18 Per Cent Of Nursing Homes 'Don't Meet Safety Standards'

Research By The CQC Shows Many Nursing Homes Aren't Safe Enough


New research published by the Care Quality Commission (CQC) has found that 18 per cent of nursing homes don't meet the required safety standards.

While the required benchmarks for getting a 'pass' grade for a CQC inspection has been increased in recent years to improve the level of care given to elderly and vulnerable people across the UK, a number of homes aren't meeting this standard.

Much of this is down to poor staffing levels and 18 per cent of nursing homes investigated by the CQC in 2012-13 did not have enough personnel to deal with the needs of patients, many of whom need specialised, tailored treatment programmes for long-standing illnesses.

Hospitals were also put under the spotlight by the CQC for failings after one in three healthcare workers said that communication between senior managers and members of staff were not effective enough, while one in six would not recommend their organisation as a good place to have a career.

Independent hospitals fared much better than their NHS counterparts and 99 per cent were found to properly respect the dignity of patients, compared to 91 per cent of those in the public sector - mainly due to greater cash reserves and shorter waiting lists.

Hospitals owned by private companies were also praised for effective care and support, with only two per cent of facilities in this sector failing to meet expected standards in this area, far lower than the nine per cent seen in the NHS.

The news that many NHS institutions are failing to meet standards comes after a Freedom of Information request from the Labour Party revealed a 350 per cent increase in the use of taxis in place of ambulances in the space of four years.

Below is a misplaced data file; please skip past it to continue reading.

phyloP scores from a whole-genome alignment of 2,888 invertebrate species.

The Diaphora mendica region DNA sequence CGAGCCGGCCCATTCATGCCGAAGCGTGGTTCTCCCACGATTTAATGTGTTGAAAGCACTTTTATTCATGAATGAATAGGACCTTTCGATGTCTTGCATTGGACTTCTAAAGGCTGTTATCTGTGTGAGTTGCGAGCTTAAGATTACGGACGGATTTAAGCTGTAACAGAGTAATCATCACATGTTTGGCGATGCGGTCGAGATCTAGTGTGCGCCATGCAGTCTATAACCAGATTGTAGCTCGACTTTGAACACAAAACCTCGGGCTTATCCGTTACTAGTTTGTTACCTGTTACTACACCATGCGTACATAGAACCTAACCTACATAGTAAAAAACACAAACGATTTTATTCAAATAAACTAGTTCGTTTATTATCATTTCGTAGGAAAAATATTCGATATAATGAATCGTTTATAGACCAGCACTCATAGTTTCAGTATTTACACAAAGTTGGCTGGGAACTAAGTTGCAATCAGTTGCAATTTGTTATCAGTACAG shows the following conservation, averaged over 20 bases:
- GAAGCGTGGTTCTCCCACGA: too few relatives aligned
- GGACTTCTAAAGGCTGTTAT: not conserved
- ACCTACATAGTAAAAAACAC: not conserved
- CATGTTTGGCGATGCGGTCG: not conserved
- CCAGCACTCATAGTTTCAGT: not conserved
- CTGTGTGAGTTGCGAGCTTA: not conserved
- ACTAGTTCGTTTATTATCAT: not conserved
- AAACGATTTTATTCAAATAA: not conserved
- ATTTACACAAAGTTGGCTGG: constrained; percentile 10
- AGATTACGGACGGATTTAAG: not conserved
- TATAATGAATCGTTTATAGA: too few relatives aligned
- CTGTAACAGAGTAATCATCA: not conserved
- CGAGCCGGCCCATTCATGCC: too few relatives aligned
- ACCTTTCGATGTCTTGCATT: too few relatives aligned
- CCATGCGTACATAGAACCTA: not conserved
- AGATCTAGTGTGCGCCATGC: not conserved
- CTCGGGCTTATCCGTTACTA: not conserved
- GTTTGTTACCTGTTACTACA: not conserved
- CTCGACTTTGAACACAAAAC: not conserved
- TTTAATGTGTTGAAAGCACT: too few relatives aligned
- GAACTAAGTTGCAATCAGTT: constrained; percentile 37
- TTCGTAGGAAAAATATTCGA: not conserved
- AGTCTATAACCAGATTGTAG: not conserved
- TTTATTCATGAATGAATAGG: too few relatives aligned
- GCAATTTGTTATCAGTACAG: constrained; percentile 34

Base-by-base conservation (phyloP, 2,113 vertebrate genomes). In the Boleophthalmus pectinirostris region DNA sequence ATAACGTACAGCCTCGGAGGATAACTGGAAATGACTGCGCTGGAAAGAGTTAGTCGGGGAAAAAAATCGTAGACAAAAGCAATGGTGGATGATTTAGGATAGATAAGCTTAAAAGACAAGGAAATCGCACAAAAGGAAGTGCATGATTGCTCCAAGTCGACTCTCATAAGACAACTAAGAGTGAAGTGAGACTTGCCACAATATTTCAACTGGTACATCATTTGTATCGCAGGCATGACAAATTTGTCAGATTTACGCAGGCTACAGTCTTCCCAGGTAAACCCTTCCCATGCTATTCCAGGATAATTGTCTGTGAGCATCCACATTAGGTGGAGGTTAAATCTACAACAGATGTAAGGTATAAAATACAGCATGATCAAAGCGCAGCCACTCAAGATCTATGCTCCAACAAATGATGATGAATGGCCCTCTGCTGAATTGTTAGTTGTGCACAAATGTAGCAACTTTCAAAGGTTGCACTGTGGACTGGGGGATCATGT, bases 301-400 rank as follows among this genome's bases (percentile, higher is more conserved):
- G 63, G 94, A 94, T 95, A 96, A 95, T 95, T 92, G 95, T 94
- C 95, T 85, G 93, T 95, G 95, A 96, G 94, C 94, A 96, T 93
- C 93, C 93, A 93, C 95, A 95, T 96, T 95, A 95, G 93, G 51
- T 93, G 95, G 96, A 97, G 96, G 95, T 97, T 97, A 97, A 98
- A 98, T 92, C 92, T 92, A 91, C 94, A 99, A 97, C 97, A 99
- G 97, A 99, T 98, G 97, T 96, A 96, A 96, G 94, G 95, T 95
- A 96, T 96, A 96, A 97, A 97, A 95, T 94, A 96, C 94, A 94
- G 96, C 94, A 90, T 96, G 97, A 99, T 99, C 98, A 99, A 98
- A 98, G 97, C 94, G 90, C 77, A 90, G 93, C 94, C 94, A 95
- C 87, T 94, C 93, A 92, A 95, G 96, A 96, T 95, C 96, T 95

Labour politicians argue this is a prime example of the government's underinvestment in public health services.

Andy Burnham, Labour's shadow health secretary, said: "People who have faced an anxious wait for an ambulance will be stunned by Jeremy Hunt’s complacency. Despite mounting evidence of the pressure on emergency services, his only response is 'crisis, what crisis?'"

Expert Opinion
The research published by the CQC shares some frightening statistics and concerns about safety standards within care homes. It is vital that steps are to taken to ensure staffing levels are adequate to cope with the amount of patients and that the staff who are there are given the appropriate training to provide the best possible care.

“We saw with the recent inquests into deaths at the Orchid View care home that there can be devastating consequences of poor care in homes so it is crucial that the safety standards in those homes that aren’t meeting the target are improved as a matter of urgency.

“It should not take a series of inspections by the authorities for care homes to give elderly patients the standard of care they require and should expect.”
Mandy Luckman, Partner